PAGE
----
Dale Farm: High Court decision on travellers' site on Monday
A High Court decision on an injunction halting the eviction of residents from the UK's largest illegal travellers' site will take place on Monday.
Basildon Council is hoping to overturn an injunction won by residents of Dale Farm in Essex stopping the clearance.
Judge Mr Justice Edwards-Stuart adjourned the hearing until Monday and said he would deliver a judgement on the injunction that day.
He will rule on a separate judicial review in "the middle of next week".
The injunction stopping Basildon Council taking action to clear part of the site is in force until 16:00 BST on Monday.'Minor squabbles'
The judge said "planning avenues" had been exhausted and litigation could not be viewed as "yet another springboard for delay".
The judge told the opening of the hearing the council had spent "substantial physical and financial resources" and courts had a duty to make sure "valuable resources" were not wasted.
The judge said he would not grant a "long stay of execution" to allow "minor squabbles" to be settled.
At the High Court
As the High Court hearing took place in London, at Dale Farm there has been an atmosphere of nervous expectation.
The travellers on the illegal site may have been talking up their chances of success, but many still believe a site clearance is inevitable.
Their hope is that the court's decision, now due on Monday, will significantly limit its scale.
For now, the previously barricaded entrance remains open.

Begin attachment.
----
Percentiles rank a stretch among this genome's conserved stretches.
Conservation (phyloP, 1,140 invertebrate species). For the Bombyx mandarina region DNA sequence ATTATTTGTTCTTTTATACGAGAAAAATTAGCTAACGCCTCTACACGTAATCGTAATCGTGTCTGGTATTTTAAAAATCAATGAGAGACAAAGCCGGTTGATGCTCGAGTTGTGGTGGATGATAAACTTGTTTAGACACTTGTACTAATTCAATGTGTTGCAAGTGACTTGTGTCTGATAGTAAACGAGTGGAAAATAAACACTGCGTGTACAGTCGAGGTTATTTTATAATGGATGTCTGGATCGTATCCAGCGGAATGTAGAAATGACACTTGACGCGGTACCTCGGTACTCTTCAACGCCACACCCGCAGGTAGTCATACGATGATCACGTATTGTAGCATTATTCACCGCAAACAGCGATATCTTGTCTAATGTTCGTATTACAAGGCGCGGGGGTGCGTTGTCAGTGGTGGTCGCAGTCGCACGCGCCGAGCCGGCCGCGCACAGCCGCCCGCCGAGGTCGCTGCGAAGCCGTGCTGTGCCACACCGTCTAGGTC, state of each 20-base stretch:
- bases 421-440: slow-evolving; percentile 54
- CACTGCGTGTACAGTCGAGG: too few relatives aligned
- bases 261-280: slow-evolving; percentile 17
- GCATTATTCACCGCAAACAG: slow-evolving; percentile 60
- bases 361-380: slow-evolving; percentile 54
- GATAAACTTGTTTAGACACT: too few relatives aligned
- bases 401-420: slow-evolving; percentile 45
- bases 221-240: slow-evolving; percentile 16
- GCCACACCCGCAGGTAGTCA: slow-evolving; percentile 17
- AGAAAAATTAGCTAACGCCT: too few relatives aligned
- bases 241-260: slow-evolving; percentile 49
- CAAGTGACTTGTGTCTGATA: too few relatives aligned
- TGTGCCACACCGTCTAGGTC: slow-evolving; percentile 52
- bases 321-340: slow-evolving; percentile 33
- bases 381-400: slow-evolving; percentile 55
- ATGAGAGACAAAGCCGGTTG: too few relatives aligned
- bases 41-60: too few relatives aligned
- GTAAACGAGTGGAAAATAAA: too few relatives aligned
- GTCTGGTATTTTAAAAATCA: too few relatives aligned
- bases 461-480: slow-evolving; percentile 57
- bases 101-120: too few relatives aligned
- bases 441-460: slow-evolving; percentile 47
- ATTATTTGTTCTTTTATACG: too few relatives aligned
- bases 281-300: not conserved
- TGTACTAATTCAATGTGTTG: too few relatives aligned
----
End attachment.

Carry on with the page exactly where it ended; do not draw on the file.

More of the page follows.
But beyond the gateway other defences remain intact, and it's no secret that the gate will be sealed again if the judgement goes against those inside.
To the cynical, the openness is an empty gesture.
But appearances have become crucial for both sides in the battle for Dale Farm.
And while the action is 30 miles away in a courtroom, keeping the site open is a risk-free way for the residents to strengthen their case.
The judge then heard the Dale Farm Solidarity Network, a group of protesters helping the travellers fight eviction, was about to lodge another judicial review bid.
Ellen Wiles, appearing for the network, said the group was taking its own legal action on the basis that enforcement action against the travellers was "irrational".
She asked the judge to allow the network to join the injunction proceedings as its members were "legitimate protesters on the site".
The judge gave permission, but said the network was limited to making submissions in relation to any property it had at Dale Farm.'Brightening up court'
Five sisters who live at Dale Farm donned identical short-sleeved blouses to show "solidarity" at the hearing.
The McCarthy sisters - Joanna, 38, Tina, 40, Margaret, 46, Kathleen, 50, and Marie, 55 - wore blue and pink floral-patterned tops as they sat in the front row of Court Four.
Mr Justice Edwards-Stuart congratulated the "ladies for their lovely turnout" and added: "It is very nice to see somebody brightening up the court."
A number of travellers who had left the site have returned since the injunction was granted on Monday 19 September.
On Thursday, a supporter of the Dale Farm residents, Jenny Clapham, said many of the travellers were scared about the future.
She said: "Obviously it's nice to be back in what they feel are their homes, and the kids are out playing again with each other, but there is still a lot of fear."
A Basildon Council spokesman said there was no council presence on the site, it had complied with the conditions of the injunction and was awaiting the outcome of the hearing.
Council leader Tony Ball said previously he was "extremely disappointed" the travellers had returned and that much of the barricade at the gate remained.
"The fact that this main barricade has not yet been removed, and is unlikely to be, shows a blatant disregard for the law and the obligations of the injunction," he said.